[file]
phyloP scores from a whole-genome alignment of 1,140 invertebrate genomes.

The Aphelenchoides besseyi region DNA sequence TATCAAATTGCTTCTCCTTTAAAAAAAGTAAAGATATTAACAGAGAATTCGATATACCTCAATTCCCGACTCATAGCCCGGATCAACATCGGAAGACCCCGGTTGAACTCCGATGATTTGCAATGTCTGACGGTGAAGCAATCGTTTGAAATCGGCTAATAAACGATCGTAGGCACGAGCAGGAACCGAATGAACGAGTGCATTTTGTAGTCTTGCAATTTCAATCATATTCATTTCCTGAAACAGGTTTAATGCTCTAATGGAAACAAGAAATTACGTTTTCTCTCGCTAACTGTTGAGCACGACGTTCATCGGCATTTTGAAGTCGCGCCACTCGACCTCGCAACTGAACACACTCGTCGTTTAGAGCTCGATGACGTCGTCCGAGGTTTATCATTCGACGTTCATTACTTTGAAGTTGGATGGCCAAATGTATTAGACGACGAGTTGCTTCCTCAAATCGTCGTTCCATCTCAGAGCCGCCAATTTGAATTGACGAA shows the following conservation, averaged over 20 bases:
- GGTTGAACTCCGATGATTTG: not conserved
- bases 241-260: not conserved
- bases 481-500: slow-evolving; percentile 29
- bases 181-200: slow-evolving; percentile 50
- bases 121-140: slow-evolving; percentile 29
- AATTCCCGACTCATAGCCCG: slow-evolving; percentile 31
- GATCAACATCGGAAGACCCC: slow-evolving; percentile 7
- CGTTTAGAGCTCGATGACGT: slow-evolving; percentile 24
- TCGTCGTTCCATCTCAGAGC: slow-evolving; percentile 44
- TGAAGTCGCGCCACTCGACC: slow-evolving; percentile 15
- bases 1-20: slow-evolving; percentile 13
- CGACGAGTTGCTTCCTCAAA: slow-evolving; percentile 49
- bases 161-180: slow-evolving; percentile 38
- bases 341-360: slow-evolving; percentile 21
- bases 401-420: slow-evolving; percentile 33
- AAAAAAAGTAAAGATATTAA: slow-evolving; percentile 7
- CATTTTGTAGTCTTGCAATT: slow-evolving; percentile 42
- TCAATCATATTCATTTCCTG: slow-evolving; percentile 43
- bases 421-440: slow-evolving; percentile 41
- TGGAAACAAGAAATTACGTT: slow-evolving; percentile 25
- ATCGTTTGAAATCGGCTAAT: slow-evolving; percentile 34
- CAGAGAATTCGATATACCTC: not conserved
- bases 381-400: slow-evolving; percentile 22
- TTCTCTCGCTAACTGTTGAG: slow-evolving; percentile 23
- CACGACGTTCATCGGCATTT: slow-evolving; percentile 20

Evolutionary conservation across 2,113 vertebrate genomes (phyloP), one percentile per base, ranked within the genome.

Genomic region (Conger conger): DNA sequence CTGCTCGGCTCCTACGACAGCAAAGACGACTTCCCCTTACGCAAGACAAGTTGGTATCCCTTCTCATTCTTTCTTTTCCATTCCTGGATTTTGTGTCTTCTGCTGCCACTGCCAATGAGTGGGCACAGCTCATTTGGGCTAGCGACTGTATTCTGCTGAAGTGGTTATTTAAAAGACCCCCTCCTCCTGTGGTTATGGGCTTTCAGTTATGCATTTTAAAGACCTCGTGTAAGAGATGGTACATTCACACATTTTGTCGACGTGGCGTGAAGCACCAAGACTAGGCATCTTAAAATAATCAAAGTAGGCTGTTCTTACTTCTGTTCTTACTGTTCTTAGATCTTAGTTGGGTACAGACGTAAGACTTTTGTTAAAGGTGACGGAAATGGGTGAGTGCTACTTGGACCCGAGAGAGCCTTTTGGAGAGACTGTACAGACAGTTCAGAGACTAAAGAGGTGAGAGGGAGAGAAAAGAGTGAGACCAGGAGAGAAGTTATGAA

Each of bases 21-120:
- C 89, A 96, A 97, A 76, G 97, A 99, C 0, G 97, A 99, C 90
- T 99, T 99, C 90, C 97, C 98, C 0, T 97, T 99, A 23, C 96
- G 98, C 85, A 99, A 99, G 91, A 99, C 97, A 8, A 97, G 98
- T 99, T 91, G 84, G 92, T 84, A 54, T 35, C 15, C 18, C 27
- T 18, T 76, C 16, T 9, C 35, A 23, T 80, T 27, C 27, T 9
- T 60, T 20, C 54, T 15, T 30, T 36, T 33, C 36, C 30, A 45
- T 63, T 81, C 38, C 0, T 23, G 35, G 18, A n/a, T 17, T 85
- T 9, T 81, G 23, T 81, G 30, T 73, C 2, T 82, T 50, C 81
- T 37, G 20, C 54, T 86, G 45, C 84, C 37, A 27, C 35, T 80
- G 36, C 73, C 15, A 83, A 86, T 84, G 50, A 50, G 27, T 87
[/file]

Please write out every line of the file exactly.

phyloP scores from a whole-genome alignment of 1,140 invertebrate genomes.

The Aphelenchoides besseyi region DNA sequence TATCAAATTGCTTCTCCTTTAAAAAAAGTAAAGATATTAACAGAGAATTCGATATACCTCAATTCCCGACTCATAGCCCGGATCAACATCGGAAGACCCCGGTTGAACTCCGATGATTTGCAATGTCTGACGGTGAAGCAATCGTTTGAAATCGGCTAATAAACGATCGTAGGCACGAGCAGGAACCGAATGAACGAGTGCATTTTGTAGTCTTGCAATTTCAATCATATTCATTTCCTGAAACAGGTTTAATGCTCTAATGGAAACAAGAAATTACGTTTTCTCTCGCTAACTGTTGAGCACGACGTTCATCGGCATTTTGAAGTCGCGCCACTCGACCTCGCAACTGAACACACTCGTCGTTTAGAGCTCGATGACGTCGTCCGAGGTTTATCATTCGACGTTCATTACTTTGAAGTTGGATGGCCAAATGTATTAGACGACGAGTTGCTTCCTCAAATCGTCGTTCCATCTCAGAGCCGCCAATTTGAATTGACGAA shows the following conservation, averaged over 20 bases:
- GGTTGAACTCCGATGATTTG: not conserved
- bases 241-260: not conserved
- bases 481-500: slow-evolving; percentile 29
- bases 181-200: slow-evolving; percentile 50
- bases 121-140: slow-evolving; percentile 29
- AATTCCCGACTCATAGCCCG: slow-evolving; percentile 31
- GATCAACATCGGAAGACCCC: slow-evolving; percentile 7
- CGTTTAGAGCTCGATGACGT: slow-evolving; percentile 24
- TCGTCGTTCCATCTCAGAGC: slow-evolving; percentile 44
- TGAAGTCGCGCCACTCGACC: slow-evolving; percentile 15
- bases 1-20: slow-evolving; percentile 13
- CGACGAGTTGCTTCCTCAAA: slow-evolving; percentile 49
- bases 161-180: slow-evolving; percentile 38
- bases 341-360: slow-evolving; percentile 21
- bases 401-420: slow-evolving; percentile 33
- AAAAAAAGTAAAGATATTAA: slow-evolving; percentile 7
- CATTTTGTAGTCTTGCAATT: slow-evolving; percentile 42
- TCAATCATATTCATTTCCTG: slow-evolving; percentile 43
- bases 421-440: slow-evolving; percentile 41
- TGGAAACAAGAAATTACGTT: slow-evolving; percentile 25
- ATCGTTTGAAATCGGCTAAT: slow-evolving; percentile 34
- CAGAGAATTCGATATACCTC: not conserved
- bases 381-400: slow-evolving; percentile 22
- TTCTCTCGCTAACTGTTGAG: slow-evolving; percentile 23
- CACGACGTTCATCGGCATTT: slow-evolving; percentile 20

Evolutionary conservation across 2,113 vertebrate genomes (phyloP), one percentile per base, ranked within the genome.

Genomic region (Conger conger): DNA sequence CTGCTCGGCTCCTACGACAGCAAAGACGACTTCCCCTTACGCAAGACAAGTTGGTATCCCTTCTCATTCTTTCTTTTCCATTCCTGGATTTTGTGTCTTCTGCTGCCACTGCCAATGAGTGGGCACAGCTCATTTGGGCTAGCGACTGTATTCTGCTGAAGTGGTTATTTAAAAGACCCCCTCCTCCTGTGGTTATGGGCTTTCAGTTATGCATTTTAAAGACCTCGTGTAAGAGATGGTACATTCACACATTTTGTCGACGTGGCGTGAAGCACCAAGACTAGGCATCTTAAAATAATCAAAGTAGGCTGTTCTTACTTCTGTTCTTACTGTTCTTAGATCTTAGTTGGGTACAGACGTAAGACTTTTGTTAAAGGTGACGGAAATGGGTGAGTGCTACTTGGACCCGAGAGAGCCTTTTGGAGAGACTGTACAGACAGTTCAGAGACTAAAGAGGTGAGAGGGAGAGAAAAGAGTGAGACCAGGAGAGAAGTTATGAA

Each of bases 21-120:
- C 89, A 96, A 97, A 76, G 97, A 99, C 0, G 97, A 99, C 90
- T 99, T 99, C 90, C 97, C 98, C 0, T 97, T 99, A 23, C 96
- G 98, C 85, A 99, A 99, G 91, A 99, C 97, A 8, A 97, G 98
- T 99, T 91, G 84, G 92, T 84, A 54, T 35, C 15, C 18, C 27
- T 18, T 76, C 16, T 9, C 35, A 23, T 80, T 27, C 27, T 9
- T 60, T 20, C 54, T 15, T 30, T 36, T 33, C 36, C 30, A 45
- T 63, T 81, C 38, C 0, T 23, G 35, G 18, A n/a, T 17, T 85
- T 9, T 81, G 23, T 81, G 30, T 73, C 2, T 82, T 50, C 81
- T 37, G 20, C 54, T 86, G 45, C 84, C 37, A 27, C 35, T 80
- G 36, C 73, C 15, A 83, A 86, T 84, G 50, A 50, G 27, T 87